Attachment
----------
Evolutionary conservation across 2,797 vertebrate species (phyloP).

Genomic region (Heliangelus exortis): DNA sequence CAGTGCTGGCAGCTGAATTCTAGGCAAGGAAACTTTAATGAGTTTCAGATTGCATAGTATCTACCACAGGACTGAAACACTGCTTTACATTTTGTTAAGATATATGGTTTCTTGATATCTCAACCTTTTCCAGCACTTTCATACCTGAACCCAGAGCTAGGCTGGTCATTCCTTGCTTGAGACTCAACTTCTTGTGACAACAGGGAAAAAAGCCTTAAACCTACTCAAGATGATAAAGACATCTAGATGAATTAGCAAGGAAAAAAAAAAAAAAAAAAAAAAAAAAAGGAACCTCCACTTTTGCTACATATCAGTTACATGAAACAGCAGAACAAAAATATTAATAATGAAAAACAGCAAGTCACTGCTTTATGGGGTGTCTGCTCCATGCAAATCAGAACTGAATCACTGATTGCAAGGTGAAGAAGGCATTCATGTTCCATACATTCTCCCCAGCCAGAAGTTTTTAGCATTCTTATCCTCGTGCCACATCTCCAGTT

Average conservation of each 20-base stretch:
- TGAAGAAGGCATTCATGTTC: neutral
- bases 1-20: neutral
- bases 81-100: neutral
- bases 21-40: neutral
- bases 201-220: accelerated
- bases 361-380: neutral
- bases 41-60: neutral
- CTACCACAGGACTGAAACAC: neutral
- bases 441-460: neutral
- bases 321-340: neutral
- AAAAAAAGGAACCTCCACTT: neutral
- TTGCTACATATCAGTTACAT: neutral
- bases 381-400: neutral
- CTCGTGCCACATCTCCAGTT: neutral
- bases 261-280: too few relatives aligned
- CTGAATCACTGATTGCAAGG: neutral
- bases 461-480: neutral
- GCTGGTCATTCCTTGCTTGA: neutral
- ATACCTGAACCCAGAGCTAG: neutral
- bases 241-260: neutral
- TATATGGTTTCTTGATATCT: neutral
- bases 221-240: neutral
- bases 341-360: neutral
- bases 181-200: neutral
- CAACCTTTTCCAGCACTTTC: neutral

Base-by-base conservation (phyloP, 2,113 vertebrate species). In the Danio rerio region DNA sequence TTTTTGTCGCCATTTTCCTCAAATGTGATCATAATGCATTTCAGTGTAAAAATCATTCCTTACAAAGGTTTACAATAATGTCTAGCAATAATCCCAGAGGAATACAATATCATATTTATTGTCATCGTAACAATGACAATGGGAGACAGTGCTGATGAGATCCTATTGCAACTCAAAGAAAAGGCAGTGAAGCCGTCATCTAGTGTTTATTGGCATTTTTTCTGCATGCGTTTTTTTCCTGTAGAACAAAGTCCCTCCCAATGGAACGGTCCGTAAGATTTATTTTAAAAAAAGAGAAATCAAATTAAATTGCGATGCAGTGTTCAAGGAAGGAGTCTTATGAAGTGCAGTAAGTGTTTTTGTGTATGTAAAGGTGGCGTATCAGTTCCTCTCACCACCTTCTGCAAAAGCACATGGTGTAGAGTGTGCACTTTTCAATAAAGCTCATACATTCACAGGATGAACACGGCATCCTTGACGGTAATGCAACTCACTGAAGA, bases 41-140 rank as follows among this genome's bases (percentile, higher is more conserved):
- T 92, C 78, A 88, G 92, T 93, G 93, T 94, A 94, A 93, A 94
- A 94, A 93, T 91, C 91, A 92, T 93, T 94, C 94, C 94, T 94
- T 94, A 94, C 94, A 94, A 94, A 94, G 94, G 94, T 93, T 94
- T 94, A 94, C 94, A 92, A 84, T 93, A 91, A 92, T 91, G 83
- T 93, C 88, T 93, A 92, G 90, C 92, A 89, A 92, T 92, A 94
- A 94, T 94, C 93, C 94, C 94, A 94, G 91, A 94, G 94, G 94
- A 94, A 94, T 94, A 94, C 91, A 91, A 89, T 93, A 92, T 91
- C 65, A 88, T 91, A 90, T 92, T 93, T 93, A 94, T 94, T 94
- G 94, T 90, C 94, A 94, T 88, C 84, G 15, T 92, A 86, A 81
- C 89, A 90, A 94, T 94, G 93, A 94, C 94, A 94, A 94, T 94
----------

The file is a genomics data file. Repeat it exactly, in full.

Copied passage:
Evolutionary conservation across 2,797 vertebrate species (phyloP).

Genomic region (Heliangelus exortis): DNA sequence CAGTGCTGGCAGCTGAATTCTAGGCAAGGAAACTTTAATGAGTTTCAGATTGCATAGTATCTACCACAGGACTGAAACACTGCTTTACATTTTGTTAAGATATATGGTTTCTTGATATCTCAACCTTTTCCAGCACTTTCATACCTGAACCCAGAGCTAGGCTGGTCATTCCTTGCTTGAGACTCAACTTCTTGTGACAACAGGGAAAAAAGCCTTAAACCTACTCAAGATGATAAAGACATCTAGATGAATTAGCAAGGAAAAAAAAAAAAAAAAAAAAAAAAAAAGGAACCTCCACTTTTGCTACATATCAGTTACATGAAACAGCAGAACAAAAATATTAATAATGAAAAACAGCAAGTCACTGCTTTATGGGGTGTCTGCTCCATGCAAATCAGAACTGAATCACTGATTGCAAGGTGAAGAAGGCATTCATGTTCCATACATTCTCCCCAGCCAGAAGTTTTTAGCATTCTTATCCTCGTGCCACATCTCCAGTT

Average conservation of each 20-base stretch:
- TGAAGAAGGCATTCATGTTC: neutral
- bases 1-20: neutral
- bases 81-100: neutral
- bases 21-40: neutral
- bases 201-220: accelerated
- bases 361-380: neutral
- bases 41-60: neutral
- CTACCACAGGACTGAAACAC: neutral
- bases 441-460: neutral
- bases 321-340: neutral
- AAAAAAAGGAACCTCCACTT: neutral
- TTGCTACATATCAGTTACAT: neutral
- bases 381-400: neutral
- CTCGTGCCACATCTCCAGTT: neutral
- bases 261-280: too few relatives aligned
- CTGAATCACTGATTGCAAGG: neutral
- bases 461-480: neutral
- GCTGGTCATTCCTTGCTTGA: neutral
- ATACCTGAACCCAGAGCTAG: neutral
- bases 241-260: neutral
- TATATGGTTTCTTGATATCT: neutral
- bases 221-240: neutral
- bases 341-360: neutral
- bases 181-200: neutral
- CAACCTTTTCCAGCACTTTC: neutral

Base-by-base conservation (phyloP, 2,113 vertebrate species). In the Danio rerio region DNA sequence TTTTTGTCGCCATTTTCCTCAAATGTGATCATAATGCATTTCAGTGTAAAAATCATTCCTTACAAAGGTTTACAATAATGTCTAGCAATAATCCCAGAGGAATACAATATCATATTTATTGTCATCGTAACAATGACAATGGGAGACAGTGCTGATGAGATCCTATTGCAACTCAAAGAAAAGGCAGTGAAGCCGTCATCTAGTGTTTATTGGCATTTTTTCTGCATGCGTTTTTTTCCTGTAGAACAAAGTCCCTCCCAATGGAACGGTCCGTAAGATTTATTTTAAAAAAAGAGAAATCAAATTAAATTGCGATGCAGTGTTCAAGGAAGGAGTCTTATGAAGTGCAGTAAGTGTTTTTGTGTATGTAAAGGTGGCGTATCAGTTCCTCTCACCACCTTCTGCAAAAGCACATGGTGTAGAGTGTGCACTTTTCAATAAAGCTCATACATTCACAGGATGAACACGGCATCCTTGACGGTAATGCAACTCACTGAAGA, bases 41-140 rank as follows among this genome's bases (percentile, higher is more conserved):
- T 92, C 78, A 88, G 92, T 93, G 93, T 94, A 94, A 93, A 94
- A 94, A 93, T 91, C 91, A 92, T 93, T 94, C 94, C 94, T 94
- T 94, A 94, C 94, A 94, A 94, A 94, G 94, G 94, T 93, T 94
- T 94, A 94, C 94, A 92, A 84, T 93, A 91, A 92, T 91, G 83
- T 93, C 88, T 93, A 92, G 90, C 92, A 89, A 92, T 92, A 94
- A 94, T 94, C 93, C 94, C 94, A 94, G 91, A 94, G 94, G 94
- A 94, A 94, T 94, A 94, C 91, A 91, A 89, T 93, A 92, T 91
- C 65, A 88, T 91, A 90, T 92, T 93, T 93, A 94, T 94, T 94
- G 94, T 90, C 94, A 94, T 88, C 84, G 15, T 92, A 86, A 81
- C 89, A 90, A 94, T 94, G 93, A 94, C 94, A 94, A 94, T 94